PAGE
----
The road rejoined the E8 about another 8 miles south of where I turned off, but my journey had been about 20 miles. I continued driving south along the E8. Unfortunately, pretty well every place with a good view didn’t have a lay-by and as you can’t stop on the side of Norwegian roads I couldn’t get a photo. Oh well.
Also, I think I got confused by the Norwegian speed limits so I might have been caught by one of their speed cameras. I’m not sure though. The speed limit may actually have been 90km/h or 80km/h and I was doing 90km/h. I wish that they’d be more explicit. (At the end of a 30 zone the speed limit reverts to what it was before the 30 zone, which could be 50, 60 or 70. At the end of a 50 zone, again, the speed limit reverts to the previous limit, etc. But at the end of a 60 zone does it revert to the previous speed limit or 80km/h, the national speed limit, if the limit before the 60 was 90?)
Anyway, I drove all the way down to Heia (via Nordkjosbotn which is a good name for a place if ever there was one) where, in a lay-by, were a number of north american indian tents (not teepees as that’s the name only one of the tribes used) being used as small shops to sell things such as snacks to tourists. Wierd! The lay-by also seems to be a congregational point for the local bikers.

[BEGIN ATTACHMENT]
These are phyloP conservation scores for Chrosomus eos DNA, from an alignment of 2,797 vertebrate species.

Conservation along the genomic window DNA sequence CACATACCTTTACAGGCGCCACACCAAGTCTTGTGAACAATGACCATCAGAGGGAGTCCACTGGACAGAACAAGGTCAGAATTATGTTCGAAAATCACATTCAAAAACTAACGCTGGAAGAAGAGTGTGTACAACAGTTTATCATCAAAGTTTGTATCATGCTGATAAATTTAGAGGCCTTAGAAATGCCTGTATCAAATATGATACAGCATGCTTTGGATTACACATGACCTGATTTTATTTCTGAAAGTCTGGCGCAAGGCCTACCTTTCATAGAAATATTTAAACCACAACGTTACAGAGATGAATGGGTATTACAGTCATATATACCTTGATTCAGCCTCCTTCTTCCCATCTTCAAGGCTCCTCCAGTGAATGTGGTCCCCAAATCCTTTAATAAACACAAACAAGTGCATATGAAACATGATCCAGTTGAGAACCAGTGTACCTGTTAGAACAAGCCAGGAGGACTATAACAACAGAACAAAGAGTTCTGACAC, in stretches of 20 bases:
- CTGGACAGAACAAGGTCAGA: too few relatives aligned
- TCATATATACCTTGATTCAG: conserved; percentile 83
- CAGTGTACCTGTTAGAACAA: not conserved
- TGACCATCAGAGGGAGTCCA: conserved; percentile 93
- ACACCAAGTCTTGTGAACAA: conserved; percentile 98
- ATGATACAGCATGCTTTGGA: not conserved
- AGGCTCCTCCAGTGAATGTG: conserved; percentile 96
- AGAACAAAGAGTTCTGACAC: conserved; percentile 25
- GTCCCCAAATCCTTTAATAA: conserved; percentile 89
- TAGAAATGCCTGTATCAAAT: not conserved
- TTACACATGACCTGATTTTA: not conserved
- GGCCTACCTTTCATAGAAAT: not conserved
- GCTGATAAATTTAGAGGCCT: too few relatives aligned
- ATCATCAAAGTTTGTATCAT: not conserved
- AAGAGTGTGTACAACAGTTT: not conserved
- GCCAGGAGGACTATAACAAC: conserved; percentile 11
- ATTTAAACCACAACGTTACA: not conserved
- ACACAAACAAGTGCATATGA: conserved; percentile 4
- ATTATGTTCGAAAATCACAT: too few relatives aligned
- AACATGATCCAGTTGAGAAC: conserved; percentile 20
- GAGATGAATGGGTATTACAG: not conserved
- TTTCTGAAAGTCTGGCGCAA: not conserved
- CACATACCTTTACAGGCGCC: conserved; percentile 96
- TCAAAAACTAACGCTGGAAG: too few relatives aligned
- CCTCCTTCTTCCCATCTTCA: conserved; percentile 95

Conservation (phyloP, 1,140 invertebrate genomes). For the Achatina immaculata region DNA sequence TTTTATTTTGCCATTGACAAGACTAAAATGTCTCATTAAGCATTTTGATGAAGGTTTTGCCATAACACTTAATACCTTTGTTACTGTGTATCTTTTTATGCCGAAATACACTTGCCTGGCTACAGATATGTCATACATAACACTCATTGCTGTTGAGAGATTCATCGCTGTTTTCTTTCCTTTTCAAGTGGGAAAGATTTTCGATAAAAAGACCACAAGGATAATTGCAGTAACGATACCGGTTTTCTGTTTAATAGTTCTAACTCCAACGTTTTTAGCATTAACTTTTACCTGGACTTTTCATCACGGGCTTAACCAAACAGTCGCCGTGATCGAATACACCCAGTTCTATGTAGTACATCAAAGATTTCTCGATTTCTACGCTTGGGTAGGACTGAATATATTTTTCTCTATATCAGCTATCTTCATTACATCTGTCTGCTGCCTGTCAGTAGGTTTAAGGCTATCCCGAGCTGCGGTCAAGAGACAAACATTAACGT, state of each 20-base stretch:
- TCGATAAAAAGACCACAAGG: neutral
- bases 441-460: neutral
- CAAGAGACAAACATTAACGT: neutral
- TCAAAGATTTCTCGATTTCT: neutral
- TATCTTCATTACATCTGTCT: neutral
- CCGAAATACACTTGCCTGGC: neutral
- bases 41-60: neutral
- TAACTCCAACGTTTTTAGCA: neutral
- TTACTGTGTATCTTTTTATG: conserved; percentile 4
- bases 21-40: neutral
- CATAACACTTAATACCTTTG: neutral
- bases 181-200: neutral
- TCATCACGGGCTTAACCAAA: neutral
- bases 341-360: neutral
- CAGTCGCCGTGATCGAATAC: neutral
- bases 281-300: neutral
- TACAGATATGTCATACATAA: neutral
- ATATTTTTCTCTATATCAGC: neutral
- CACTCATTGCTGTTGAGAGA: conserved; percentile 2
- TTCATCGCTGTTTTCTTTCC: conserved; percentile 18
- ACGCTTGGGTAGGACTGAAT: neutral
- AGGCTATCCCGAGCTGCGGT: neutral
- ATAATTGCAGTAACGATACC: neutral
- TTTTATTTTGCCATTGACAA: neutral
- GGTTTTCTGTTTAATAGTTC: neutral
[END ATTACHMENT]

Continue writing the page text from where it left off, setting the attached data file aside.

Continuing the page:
By this point the weather had closed in so, after eating my lunch, I turned back hand headed back to Tromsø.
Just before Tromsdalen I turned off the road to visit the war museum. It was quite a small place with ephemera from world war II and at least some English language explanations. Basically, it is based in the last remaining German gun battery in the area. Within the control room was an exhibition on the Turpitz and its final destruction by Lancaster bombers in 1944.
After this I returned to base, ate dinner and spent the evening watching telly with one of the other house mates, a nice trainee midwife.